Heuristic Evaluation

HCD employs many data collection methods and tools that may be used singularly or in complementary ways. Although users are the central focus in HCD, not all HCD methods involve direct user engagement—heuristic evaluation is one such method. Heuristic evaluation is an important and efficient foundation or complement to other HCD methods [12, 13, 14, 15, 16].

Heuristic evaluation involves an expert examination of the user interface to assess compliance with recognized principles, the heuristics. Heuristic principles can inform the design process or be used to evaluate a draft, prototype, or product [17]. Heuristic evaluations can discover concerns that may not otherwise be identified, especially in areas where designers, developers, and users may be unaware of optimum design practices. Research shows that an expert evaluation can identify many of a system’s usability problems. As additional evaluators are added, the percentage of usability problems that are identified increases [12, 13, 14, 15, 16]. In some studies, heuristic evaluation has been shown to uncover design problems missed by usability testing [4].

Although various heuristic lists exist, such as Nielsen’s 10 usability heuristics [18] for user interface design, few focus on visualizations or provide enough detail to be of help to nonexperts. Principles for the design and evaluation of visualizations of quantitative information are scattered across disciplines such as cognitive psychology data visualization, and human-computer interaction.

For example, the work by William Cleveland and Robert McGill [19] in cognitive psychology gave rise to the idea of graphical perception—how a user’s visual system decodes the information in a graph— and an understanding of what graphical perception tasks are performed with greater accuracy than others. Colin Ware, a data visualization expert, uses his knowledge of visual perception to create guidelines for the use of color, texture, and Gestalt Principles in visualizations and how to use the power of preattentive processing to present information “at a glance.” Ben Shneiderman [20] through his work in human-computer interaction has published a visual design guideline called the Visual Information Seeking Mantra: “Overview first, zoom and filter then details-on-demand.”

Perhaps because excellence in graph design draws from work across disciplines, or perhaps because of an overreliance on graphing software—whose default settings are often unfortunate and sometimes wrong—the construction of medically related graphs is often suboptimal [21].

PRO visualizations, often in the form of tables and graphs, are the core of a functioning PRO system in a clinical context. Misinterpreted, overwhelming, or unused visualizations can severely compromise the usability and usefulness of PRO data in integrating this systematic expression of the patients’ voice into the care process.

To date, little work has been done to draw attention to the value of heuristic evaluation in the development or testing of PRO systems. The potential need for heuristics tailored for the PRO context—particularly heuristics related to PRO visualizations, which may be used by patients, providers, and administrators—has not been explored.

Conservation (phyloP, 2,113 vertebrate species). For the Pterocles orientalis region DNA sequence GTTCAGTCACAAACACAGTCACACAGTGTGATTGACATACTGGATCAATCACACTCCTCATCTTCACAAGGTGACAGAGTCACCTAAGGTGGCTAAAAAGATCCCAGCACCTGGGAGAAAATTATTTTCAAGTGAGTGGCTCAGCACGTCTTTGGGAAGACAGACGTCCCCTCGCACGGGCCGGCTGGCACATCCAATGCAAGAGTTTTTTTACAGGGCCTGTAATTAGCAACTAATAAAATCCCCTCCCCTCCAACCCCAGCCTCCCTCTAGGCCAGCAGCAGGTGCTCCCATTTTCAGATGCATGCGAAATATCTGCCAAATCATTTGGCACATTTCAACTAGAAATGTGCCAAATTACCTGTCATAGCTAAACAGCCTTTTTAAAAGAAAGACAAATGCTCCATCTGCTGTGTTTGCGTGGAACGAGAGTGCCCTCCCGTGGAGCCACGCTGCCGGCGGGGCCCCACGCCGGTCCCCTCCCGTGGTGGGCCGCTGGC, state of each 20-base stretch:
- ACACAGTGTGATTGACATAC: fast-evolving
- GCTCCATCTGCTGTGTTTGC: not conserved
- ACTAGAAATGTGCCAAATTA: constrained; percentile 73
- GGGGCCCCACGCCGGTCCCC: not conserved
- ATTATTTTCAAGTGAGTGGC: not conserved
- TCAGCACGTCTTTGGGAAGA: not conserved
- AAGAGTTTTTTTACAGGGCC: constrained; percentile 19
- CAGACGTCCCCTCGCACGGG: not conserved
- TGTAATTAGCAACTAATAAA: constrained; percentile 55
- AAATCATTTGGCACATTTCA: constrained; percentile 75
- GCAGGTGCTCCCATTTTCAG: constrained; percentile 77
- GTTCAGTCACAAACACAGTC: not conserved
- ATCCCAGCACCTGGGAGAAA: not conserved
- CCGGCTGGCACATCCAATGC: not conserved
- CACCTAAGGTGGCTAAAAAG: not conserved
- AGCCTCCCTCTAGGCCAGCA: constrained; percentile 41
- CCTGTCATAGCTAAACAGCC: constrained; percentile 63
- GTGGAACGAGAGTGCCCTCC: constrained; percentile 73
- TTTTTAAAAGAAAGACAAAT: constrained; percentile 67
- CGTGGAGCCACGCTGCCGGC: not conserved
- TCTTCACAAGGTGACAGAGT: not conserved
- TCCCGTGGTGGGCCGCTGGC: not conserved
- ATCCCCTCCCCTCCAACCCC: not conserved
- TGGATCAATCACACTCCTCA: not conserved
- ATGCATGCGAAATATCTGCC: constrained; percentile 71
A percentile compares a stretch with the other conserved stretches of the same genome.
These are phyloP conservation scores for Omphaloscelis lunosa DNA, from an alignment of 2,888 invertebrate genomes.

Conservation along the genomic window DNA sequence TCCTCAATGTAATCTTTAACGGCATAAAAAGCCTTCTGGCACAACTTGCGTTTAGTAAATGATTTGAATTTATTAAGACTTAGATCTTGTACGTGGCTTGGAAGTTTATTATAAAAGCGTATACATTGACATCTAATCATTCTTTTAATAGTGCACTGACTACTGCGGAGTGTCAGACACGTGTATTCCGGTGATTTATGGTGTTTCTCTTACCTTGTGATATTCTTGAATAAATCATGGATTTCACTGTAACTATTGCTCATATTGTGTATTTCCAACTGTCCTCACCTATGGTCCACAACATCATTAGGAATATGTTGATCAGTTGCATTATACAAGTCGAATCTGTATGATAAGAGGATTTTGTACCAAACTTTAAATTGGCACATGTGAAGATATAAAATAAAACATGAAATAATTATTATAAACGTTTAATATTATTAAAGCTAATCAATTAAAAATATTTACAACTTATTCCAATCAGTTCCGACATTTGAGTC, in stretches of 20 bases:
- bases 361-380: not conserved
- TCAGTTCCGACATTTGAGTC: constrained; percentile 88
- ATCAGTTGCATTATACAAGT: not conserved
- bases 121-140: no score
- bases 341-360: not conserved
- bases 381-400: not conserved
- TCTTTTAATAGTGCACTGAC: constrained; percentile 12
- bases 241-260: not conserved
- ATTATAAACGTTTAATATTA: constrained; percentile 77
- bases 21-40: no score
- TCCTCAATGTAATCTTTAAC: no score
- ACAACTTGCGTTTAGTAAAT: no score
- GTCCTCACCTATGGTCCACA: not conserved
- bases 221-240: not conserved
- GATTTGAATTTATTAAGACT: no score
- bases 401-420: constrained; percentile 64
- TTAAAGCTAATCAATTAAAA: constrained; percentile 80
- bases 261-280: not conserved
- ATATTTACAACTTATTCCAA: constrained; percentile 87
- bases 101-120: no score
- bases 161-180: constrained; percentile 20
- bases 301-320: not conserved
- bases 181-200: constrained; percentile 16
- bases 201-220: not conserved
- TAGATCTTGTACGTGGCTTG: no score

Furthermore, few heuristic lists recognize context of use. As emphasized by Berinato [22, 23], designing visualizations simply to be attractive is not enough: visualizations must be designed for specified, decision-making contexts that reflect the nature and purpose of the visualization.

This fragmentation of guidelines across disciplines and scant attention being paid to context of use create a void in the toolbox for developing PRO systems where the users’ experience with the system depends primarily on the design of appropriate and well-constructed visuals suited to the workflow of a busy clinical setting.

Insights from Using Heuristic Evaluation: CERTAIN Example

The web-based clinician dashboard on the CERTAIN Hub was developed by investigators at the University of Washington and is designed to report PRO pain and disability measures for patients undergoing cervical or lumbar spine surgery This dashboard displays aggregated, de identified PRO data for use by clinicians and administrative staff.

Figure 2 depicts the stakeholder engagement process that was used to develop the first version of the CERTAIN Hub. The process facilitated the understanding of users’ preferences, context, workflow, and general capabilities [24] and produced a system that was generally accepted by users. Based on the users’ preference for simple graphs, the dashboard included column and bar graphs, line graphs, and pie charts as well as some data in tabular form.

Figure 2 

Process for Engaging Stakeholders in the Human-Centered Design (HCD) of PRO Dashboards [24]

Following the implementation of the CERTAIN Hub dashboard, we conducted a heuristic evaluation to identify opportunities to optimize the visual display of PRO data. The primary goal of this evaluation was to reduce errors in interpretation and accommodate rapid comprehension, which is critical for using PRO data for clinical and shared decision-making.